I guess I have an impersonator; I've been wearing a black fedora, slacks, and long sleeved button down shirt for years, all black except for a couple red shirts. Now my mother and sister have reported seeing another guy dressed the same way at the mall, sitting on a bench reading Neil Gaiman. At the mall on a bench is where I read most of the Sandman series, actually, so this guy really does sound like a younger version of me.
I had to go to the mall to-day, which I didn't mind, since I actually kind of enjoy the amazing clump of humanity in one place. I like the subtle, close, dizzy feeling it gives me. I might actually be afraid of crowds, but I'm so used to enjoying my fears when I can find them.
I still have a lot of Christmas shopping to do. The past couple days I've been forced to lose sleep, which means I haven't been able to work on my comic. So this has been the first real opportunity I've had to do Christmas shopping.
I've been working on my comic so constantly lately that I actually didn't know what to do with myself last night. I read a lot more of War and Peace, played some Jedi Academy, and watched Hideaki Anno's Love & Pop.
Anno was creator and director of Gunbuster and Neon Genesis Evangelion, and Love & Pop was his first live action film. It's a good movie, but not quite as strong as Anno's work with animation. There are plenty of stylistic similarities, some of which don't transfer very well, especially his tendency to insert very swift exterior shots and reaction shots in clusters. These things work fine with animation, and are effective in communicating a certain mindset for the POV character, but live action places and faces aren't as stripped down and efficiently communicative as impressionistic drawings.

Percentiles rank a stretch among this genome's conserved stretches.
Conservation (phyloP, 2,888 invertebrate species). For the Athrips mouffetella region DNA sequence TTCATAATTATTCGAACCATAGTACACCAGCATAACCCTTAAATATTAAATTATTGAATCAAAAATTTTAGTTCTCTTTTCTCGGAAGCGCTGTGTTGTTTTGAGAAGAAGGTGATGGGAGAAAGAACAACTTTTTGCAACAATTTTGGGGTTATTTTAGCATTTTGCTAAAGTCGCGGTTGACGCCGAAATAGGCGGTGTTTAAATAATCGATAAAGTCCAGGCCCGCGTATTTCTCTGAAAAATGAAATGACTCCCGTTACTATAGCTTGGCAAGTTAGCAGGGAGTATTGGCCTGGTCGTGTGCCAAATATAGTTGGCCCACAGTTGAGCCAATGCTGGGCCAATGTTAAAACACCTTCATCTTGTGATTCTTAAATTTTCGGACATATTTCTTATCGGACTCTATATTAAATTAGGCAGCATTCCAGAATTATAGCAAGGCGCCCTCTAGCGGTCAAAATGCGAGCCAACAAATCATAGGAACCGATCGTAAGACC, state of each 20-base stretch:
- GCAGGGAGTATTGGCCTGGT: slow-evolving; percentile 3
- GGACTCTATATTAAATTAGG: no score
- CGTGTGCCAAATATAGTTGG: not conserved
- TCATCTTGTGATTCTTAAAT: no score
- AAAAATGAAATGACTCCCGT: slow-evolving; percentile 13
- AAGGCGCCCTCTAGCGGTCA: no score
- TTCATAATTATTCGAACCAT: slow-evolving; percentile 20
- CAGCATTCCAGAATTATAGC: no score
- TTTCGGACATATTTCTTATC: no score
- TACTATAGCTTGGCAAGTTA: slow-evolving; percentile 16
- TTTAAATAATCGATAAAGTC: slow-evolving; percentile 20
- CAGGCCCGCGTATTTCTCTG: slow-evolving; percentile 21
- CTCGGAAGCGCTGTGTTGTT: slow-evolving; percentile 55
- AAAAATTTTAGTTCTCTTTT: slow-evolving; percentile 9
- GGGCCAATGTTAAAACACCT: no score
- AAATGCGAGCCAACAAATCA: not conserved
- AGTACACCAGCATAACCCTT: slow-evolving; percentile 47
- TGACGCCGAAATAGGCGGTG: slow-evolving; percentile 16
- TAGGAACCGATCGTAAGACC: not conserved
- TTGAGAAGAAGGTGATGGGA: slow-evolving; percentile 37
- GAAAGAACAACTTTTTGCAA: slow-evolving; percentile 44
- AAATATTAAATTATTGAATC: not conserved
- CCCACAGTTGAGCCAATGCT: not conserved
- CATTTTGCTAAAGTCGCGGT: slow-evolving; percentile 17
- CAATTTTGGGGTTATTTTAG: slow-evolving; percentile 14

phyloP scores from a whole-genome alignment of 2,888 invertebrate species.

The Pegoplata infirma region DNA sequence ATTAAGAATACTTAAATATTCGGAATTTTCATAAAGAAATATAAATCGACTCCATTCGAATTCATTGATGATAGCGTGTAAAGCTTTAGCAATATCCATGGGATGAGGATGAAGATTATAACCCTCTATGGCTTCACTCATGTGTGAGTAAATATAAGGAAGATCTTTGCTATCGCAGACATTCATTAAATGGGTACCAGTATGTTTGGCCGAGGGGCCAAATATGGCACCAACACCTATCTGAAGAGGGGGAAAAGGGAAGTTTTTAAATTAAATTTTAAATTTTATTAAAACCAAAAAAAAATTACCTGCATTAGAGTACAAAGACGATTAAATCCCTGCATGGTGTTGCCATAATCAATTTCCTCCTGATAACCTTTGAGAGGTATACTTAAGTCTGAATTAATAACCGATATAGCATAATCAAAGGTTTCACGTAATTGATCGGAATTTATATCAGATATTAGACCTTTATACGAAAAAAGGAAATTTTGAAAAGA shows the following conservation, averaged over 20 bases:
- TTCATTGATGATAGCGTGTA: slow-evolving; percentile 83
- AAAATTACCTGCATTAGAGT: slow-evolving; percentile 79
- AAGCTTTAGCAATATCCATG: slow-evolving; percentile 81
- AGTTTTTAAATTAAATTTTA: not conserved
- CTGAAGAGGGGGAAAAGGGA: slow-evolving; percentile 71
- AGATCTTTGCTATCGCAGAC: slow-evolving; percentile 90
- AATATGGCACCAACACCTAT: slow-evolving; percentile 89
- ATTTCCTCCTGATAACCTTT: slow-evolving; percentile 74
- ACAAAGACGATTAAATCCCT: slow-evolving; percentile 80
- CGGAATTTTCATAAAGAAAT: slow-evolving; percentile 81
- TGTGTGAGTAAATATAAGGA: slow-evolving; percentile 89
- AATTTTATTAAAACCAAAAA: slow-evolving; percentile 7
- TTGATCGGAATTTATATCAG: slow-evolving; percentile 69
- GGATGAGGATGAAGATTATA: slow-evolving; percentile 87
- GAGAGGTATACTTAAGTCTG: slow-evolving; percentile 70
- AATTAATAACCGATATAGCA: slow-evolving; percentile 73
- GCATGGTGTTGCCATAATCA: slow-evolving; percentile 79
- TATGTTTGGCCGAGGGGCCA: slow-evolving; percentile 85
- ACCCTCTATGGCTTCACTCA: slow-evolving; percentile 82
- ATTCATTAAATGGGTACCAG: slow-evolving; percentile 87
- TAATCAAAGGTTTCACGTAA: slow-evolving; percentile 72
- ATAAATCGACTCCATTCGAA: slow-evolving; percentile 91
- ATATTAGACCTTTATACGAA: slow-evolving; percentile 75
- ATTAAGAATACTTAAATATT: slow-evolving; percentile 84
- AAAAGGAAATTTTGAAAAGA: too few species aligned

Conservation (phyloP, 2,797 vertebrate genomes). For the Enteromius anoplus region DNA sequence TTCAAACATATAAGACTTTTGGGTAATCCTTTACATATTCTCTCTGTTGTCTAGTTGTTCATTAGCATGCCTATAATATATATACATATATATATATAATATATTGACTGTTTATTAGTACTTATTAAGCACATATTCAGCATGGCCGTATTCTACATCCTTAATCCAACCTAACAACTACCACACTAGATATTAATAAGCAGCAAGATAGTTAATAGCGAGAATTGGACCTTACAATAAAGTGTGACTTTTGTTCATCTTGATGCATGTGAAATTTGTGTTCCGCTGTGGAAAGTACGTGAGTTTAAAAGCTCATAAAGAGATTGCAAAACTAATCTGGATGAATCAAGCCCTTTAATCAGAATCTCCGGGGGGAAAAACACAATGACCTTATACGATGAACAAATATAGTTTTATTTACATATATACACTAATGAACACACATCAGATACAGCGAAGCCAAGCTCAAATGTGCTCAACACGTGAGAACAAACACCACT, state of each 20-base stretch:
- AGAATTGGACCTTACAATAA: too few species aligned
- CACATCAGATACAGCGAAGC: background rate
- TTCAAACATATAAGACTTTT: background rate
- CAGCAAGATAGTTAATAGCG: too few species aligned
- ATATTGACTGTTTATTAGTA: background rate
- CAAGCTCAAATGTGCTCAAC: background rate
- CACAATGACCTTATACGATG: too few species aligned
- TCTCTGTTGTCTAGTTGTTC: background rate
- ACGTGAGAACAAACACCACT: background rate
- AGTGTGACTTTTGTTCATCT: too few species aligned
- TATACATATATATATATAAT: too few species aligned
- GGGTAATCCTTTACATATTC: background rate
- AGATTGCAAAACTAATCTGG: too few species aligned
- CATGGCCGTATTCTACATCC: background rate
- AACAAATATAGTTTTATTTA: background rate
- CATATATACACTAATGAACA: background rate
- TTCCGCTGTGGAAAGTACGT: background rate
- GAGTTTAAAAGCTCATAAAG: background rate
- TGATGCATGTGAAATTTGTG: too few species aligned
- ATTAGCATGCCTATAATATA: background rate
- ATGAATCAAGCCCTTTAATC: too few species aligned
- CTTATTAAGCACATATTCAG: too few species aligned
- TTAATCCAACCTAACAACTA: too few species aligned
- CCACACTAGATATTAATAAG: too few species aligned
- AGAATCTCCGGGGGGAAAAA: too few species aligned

When thinking of another example of an animator turned live action director, the first one that comes to mind is Terry Gilliam, and actually there are a lot of similarities to Gilliam in Anno's style, like a fondness for wide angle lenses and use of extremely large foreground subjects while action takes place or begins in an extreme background. Love & Pop was filmed entirely with handheld digital cameras, which Anno endeavours to use for a physical intimacy with his characters, frequently placing cameras in shirts, up skirts, sleeves, on plates, and at the bottoms of drinking glasses.
I can't really decide whether I think this was too obtrusive or just appropriate. The movie's about a sixteen year-old high school girl named Hiromi and her experiences taking part in enjo kosai, a practice that generally consists of older men paying teenage girls large sums of money to have dinner with them, hang out, and, on some occasions, to have sex. The shooting style does create a visual focus on objects and people as objects that does seem appropriate. The film follows Hiromi over the course of a day as she tries to accumulate enough money to purchase an expensive ring, and her progression from simply having dinner or going to karaoke bars with lonely men to having sex for money.